Cyclopedia of Painting/Blistering of Paint

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BLISTERING OF PAINT.

In the following lines are laid down some general rules that govern this phenomenon, and from the same draw some practical conclusions, the object of which will be to set the question at rest. The blistering of paint is in a large measure traceable to the position of the surface, it is usually found on work presenting a south aspect, or exposed to the full rays of the sun. As a defect it is associated with the summer season, winters being opposed to its action. The deduction to be drawn from this is that it is the effect of heat. Paint is a body both mineral and metallic, made into a plastic condition by oil, the object of which is to keep out the moisture from exposed surfaces in buildings, and to offer on internal work a uniform and pleasing surface to the eye. The oil used is linseed, which by boiling attains setting or drying qualities and becomes better by keeping, its thick or heavy nature when loaded with mineral and metallic matters being reduced for working purposes by spirits of turpentine, a volatile spirit that is a mere aid to the spreading of paint. Paint so largely composed of oil will never fairly set or assume a dry state. However dry and brittle if: may appear, it is capable of being rendered soft and plastic by the application of heat, and hence the hand stove of the painters is the most ordinary instrument for the removal of old paint. We mention this, for it is clear that, approach the subject as we will, we find heat the prime cause of the blistering of paint. Closing in with the subject, and bringing it into narrower lines, blistering, properly speaking, is wholly confined to wood as a base or groundwork. It is true it is not unknown to iron or plaster, but in these cases it is variant in form, and not blistering in the true sense of the term. The blistering of paint on iron is not traceable to the softening of the paint, and the shelling up of the same, but to water making its way to the naked iron through some crack or defect in the paint, and becoming an active agent in oxidization. The blister thus forced is clearly the separation of the film of paint from the iron by the formation of rust upon the face, which, as a foreign material, forms an effectual separation of the two bodies. The extension of these blisters is dependent upon the supply of water, and, unlike the true blister, is not dependent upon heat or a south or sunny aspect. The blistering of paint on iron occurs in any aspect or position, in the full light or in the dark,

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Fig. 1. Ordinary Paint Brush.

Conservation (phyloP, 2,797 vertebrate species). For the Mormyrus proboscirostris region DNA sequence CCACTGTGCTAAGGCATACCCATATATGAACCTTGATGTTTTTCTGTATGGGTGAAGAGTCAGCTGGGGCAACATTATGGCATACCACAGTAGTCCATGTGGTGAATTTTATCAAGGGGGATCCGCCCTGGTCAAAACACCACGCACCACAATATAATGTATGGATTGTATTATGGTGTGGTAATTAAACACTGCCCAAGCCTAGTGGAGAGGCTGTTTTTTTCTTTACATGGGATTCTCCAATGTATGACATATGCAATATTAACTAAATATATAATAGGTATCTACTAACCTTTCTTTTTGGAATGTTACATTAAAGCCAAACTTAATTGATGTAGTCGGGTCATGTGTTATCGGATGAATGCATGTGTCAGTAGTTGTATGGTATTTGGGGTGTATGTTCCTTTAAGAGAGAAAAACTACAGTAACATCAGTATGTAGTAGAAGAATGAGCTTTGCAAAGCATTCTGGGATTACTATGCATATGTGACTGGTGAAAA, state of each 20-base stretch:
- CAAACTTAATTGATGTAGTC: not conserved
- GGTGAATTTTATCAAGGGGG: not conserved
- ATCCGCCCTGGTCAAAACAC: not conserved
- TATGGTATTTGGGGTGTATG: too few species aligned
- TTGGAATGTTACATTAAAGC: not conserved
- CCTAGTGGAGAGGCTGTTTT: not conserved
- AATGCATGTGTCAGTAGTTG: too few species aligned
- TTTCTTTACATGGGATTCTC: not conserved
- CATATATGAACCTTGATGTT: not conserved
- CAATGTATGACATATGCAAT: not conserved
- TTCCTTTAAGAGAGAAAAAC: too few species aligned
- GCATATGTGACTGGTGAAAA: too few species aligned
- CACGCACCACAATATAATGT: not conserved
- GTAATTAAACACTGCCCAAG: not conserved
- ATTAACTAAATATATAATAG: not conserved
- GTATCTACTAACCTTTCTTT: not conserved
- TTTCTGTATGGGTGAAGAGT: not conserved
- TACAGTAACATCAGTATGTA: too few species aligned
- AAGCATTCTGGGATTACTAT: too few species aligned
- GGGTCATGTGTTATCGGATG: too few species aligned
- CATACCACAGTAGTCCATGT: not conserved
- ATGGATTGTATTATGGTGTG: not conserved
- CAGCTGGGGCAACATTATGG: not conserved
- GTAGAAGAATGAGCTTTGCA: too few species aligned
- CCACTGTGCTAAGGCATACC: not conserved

in the summer or the winter, the destructive agent being water, it is dependent upon no other conditions. The blistering of paint upon plaster is in a large degree analogous to that of iron, inasmuch as it is formed by the disintegration of the base by the action of water. Painted plaster-work, so long as water can be kept from percolating through the cracks or faults, or gaining entrance from above by filtration, or from below by capillary action, is a highly durable material, but the moment water gains a footing the lime in some degree is dissolved, and, upon being removed and redeposited, undergoes the process of recrystallization, a powdery substance is thus formed that comes as a stranger between the paint and the plaster, in which respect it bears a strong resemblance to rust, the result of the oxidization of iron. Large faces of plaster are subject to fractures from expansion under the heat of the sun, or from the lifting the upper members of a building, consequent upon the admission of water from gutters or copings, the lifting being the result of secondary crystallization set up in the joints of mortar. This is an explanation of the fact that the blistering of paint always occurs in the neighborhood of cracks or fractures in the plaster, and is more pronounced in the cornice or upper part than in any other part of a building. In proof of its being the result of crystallization, the face of the plaster is always found to be covered over with powdered lime. The painter, finding this, takes care to saturate the disintegrated face of the framework in effecting repairs, but this, as he finds to his chagrin, is no protection against a recurrence of the evil, for so long as water or moisture is admitted at any point, so long will this abnormal blistering ensue. The blistering of paint upon plaster work, like that upon iron, is not dependent upon heat, it is a chemical action set up by water upon a body of dry lime in a partial state of crystallization, it is caused by the lime dissolving, and its removal—it may be but in an infinitesimal degree—and its recrystallization. Upon the water evaporating, the result is a dry powder that works an effectual separation between the film of paint and the ground-work of plaster, and it does not attach itself to either of the bodies, but remains a powder until the film of paint or blister is removed, when it may be dusted off with a brush. The blistering of paint upon wood is distinct in its order, and is the general blister known in the trade. It occurs on the face of woodwork exposed to the sun, and is traceable to the influence of heat. It is not pronounced in the case of new work, where the body of paint is not great; but it is a great evil and an eyesore on old work, where the coats of paint are layered one on the other. Wood, as a groundwork, is a porous body highly charged with moisture in a natural state, and never free from it in a so-called dry state when used in exposed situations. It may be taken that wood, during the winter season, or one-half of the year, is absorbing moisture. This is seen in outer doors, gates, sliding sashes, and shutters, as the carpenter is constantly being called into requisition to ease the same. This moisture, so largely present in the atmosphere, cannot be kept out of the wood by the most careful painting. In store fronts it has ready access to the back of the woodwork, the face sides being the only ones which are painted, in doors and gates it is absorbed from the sills or the ground, from the fact that the lower edges are unpainted. There is always some portion of the woodwork hidden from the eye which is unpainted, and there the system of absorption is active during the winter or rainy season. Wood in this state during the hottest days in summer will make efforts to throw off this moisture. Then the heat of the sun is applied with great force to the painted face, and the unpainted face is in the cold shade. The effect of this powerful heat is to draw the moisture to the face of the wood, where its course is arrested by the sundry impervious coats of paint, it is here generated into steam, the expansive power of which forces away the paint, and the familiar blister is formed. Paint, as a mineral or metallic body, does not incorporate with the wood, it simply adheres thereto, forcing its fronds, so to speak, in the pores of the wood, and filling up the interstices formed by the bundles of fibers. Hence we find that paint fails to adhere to highly resinous or greasy woods, and the knots themselves, from being hard and compact, must be faced with knotting composition as a ground for the paint.